I am in desperate need for help to understand why I can not see all six primary clips. I can only see the top 3 and no matter what, I can not center the view to see the clips. Why is this happening?
Secondary adjustment doesn't work, I have rotated that thing almost a complete 360.
I ran across this thread and read your post. I had the same problem. Did you manage to fix it? Vic mentioned the solution, I believe, when he talked about the "three circles" in post #4 and others have touched on the solution, too.
This is not a "no matter what" condition, you can and will see the three clips and, more importantly, the entire primary. If you can imagine hand holding a small mirror directly under the focuser, you can rotate and tilt it so all three clips are visible - meaning the entire primary mirror is visible, too. This is where your diagonal needs to be and you get there by tilt and rotation of the secondary (and maybe some longitudinal movement, too, if necessary). However, to me, it's not so much about the clips, they are just along for the ride. It's about seeing the third, innermost circle - the reflection of the primary's edge. If you tilt and rotate the hand held mirror until the entire mirror is visible, you will see all three, four, or six clips and importantly the entire primary mirror. This is where the diagonal needs to be to start, so we need to put it there.
I think the trick is to start small and work up. What I mean is, draw the focuser inward until you can see the entire primary mirror from the peep hole in the collimation cap or site tube. Center the primary reflection as best you can using tilt and rotation. Then back off a little so the image of the primary expands a little, then tweak it again until it's better centered within the secondary edge. Then pull the focuser further out until the primary reflection is very nearly the same size as the secondary and tilt and rotate it again, as needed. At this point, and assuming the secondary is concentric with the bottom of draw or site tube (the first two circles), then the third circle - the primary mirror reflection - will be concentric with them. All three circles will be concentric and you will see the mirror clips (really, you see the clips because the primary reflection is well centered in the secondary).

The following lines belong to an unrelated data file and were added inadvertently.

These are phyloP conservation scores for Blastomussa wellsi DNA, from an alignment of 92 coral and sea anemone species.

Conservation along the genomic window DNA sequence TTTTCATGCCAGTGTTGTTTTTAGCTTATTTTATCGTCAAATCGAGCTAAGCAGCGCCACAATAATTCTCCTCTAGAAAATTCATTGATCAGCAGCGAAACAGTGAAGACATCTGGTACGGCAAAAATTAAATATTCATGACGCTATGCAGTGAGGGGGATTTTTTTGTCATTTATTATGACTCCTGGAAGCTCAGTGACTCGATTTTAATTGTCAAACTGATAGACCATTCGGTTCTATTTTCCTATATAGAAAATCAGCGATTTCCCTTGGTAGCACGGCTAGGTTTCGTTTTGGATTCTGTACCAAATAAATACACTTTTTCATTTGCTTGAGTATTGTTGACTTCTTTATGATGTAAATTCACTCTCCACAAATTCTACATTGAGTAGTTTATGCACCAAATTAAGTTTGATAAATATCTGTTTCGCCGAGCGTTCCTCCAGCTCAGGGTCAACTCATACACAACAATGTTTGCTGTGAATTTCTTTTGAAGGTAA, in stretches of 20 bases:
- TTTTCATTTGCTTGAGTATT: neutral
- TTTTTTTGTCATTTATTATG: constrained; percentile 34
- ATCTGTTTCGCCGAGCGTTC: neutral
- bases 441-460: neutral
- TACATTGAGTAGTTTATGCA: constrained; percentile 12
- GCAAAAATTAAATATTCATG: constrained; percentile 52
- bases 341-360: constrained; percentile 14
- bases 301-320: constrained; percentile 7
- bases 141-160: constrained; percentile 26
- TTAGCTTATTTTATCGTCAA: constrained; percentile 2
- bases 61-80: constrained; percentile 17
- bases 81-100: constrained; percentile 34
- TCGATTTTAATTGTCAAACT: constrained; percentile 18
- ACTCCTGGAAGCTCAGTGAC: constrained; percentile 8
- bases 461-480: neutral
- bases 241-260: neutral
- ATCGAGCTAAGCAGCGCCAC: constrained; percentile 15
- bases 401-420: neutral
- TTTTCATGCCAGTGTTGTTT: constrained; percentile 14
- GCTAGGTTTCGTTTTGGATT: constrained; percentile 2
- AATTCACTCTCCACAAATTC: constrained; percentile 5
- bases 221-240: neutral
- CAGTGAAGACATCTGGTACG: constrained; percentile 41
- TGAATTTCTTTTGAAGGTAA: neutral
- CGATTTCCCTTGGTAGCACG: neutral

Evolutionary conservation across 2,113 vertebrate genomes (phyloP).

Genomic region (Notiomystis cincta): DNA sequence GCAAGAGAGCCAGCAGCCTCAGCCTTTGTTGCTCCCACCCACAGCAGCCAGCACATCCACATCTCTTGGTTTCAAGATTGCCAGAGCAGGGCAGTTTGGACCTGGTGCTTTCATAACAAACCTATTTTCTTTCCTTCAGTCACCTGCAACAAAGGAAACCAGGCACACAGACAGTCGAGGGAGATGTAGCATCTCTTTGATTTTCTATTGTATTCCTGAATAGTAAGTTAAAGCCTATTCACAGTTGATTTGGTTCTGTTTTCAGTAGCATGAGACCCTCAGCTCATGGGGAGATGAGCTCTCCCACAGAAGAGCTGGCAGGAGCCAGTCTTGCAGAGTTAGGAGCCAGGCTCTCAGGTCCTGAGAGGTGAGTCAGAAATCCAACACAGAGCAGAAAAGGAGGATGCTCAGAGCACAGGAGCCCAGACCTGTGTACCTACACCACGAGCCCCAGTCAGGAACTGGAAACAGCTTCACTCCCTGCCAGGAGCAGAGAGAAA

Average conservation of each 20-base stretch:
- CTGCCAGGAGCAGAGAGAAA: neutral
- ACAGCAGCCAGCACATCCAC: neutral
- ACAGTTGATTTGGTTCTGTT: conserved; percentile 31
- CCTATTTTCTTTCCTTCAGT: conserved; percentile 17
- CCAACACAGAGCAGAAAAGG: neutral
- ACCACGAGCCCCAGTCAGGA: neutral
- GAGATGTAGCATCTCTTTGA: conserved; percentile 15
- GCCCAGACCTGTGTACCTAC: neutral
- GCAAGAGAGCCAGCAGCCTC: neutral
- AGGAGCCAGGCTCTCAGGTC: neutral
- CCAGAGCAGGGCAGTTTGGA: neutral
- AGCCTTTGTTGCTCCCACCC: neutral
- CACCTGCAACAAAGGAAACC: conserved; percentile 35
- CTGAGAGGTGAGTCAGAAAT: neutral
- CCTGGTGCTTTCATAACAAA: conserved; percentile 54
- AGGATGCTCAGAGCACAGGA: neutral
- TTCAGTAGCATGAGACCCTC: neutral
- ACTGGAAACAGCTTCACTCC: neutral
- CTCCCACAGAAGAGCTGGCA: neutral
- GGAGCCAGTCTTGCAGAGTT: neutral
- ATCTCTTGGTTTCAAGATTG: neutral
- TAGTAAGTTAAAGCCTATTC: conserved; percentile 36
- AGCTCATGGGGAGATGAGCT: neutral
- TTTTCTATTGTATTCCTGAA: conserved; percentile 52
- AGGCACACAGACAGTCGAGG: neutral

At this point, if you have a site tube or combo tool, tilt the secondary until the cross hairs hit the (well placed) primary center mark. You might induce some rotation error, just fix it. (A milk jug washer comes in handy for tiny rotation error). Repeat the tilt until the cross hairs are on the center mark with the mirror reflection centered in the diagonal. It should be fine through the full range of focuser motion. If you centered the primary mirror in the diagonal at the maximum focuser outward motion, then it should be very well centered as the focuser is moved inward. The clips will be easily seen all around and you know you have centered the field illumination (where you can see the entire primary mirror.) And with the cross hairs over the center mark, you have good focuser axis alignment.
You're almost done.
Disclaimer: I am new at this, too, about a month into my week long exercise with a combo Cheshire/site tube and some star test confirmation. But, getting results by watching, reading, thinking through, and performing.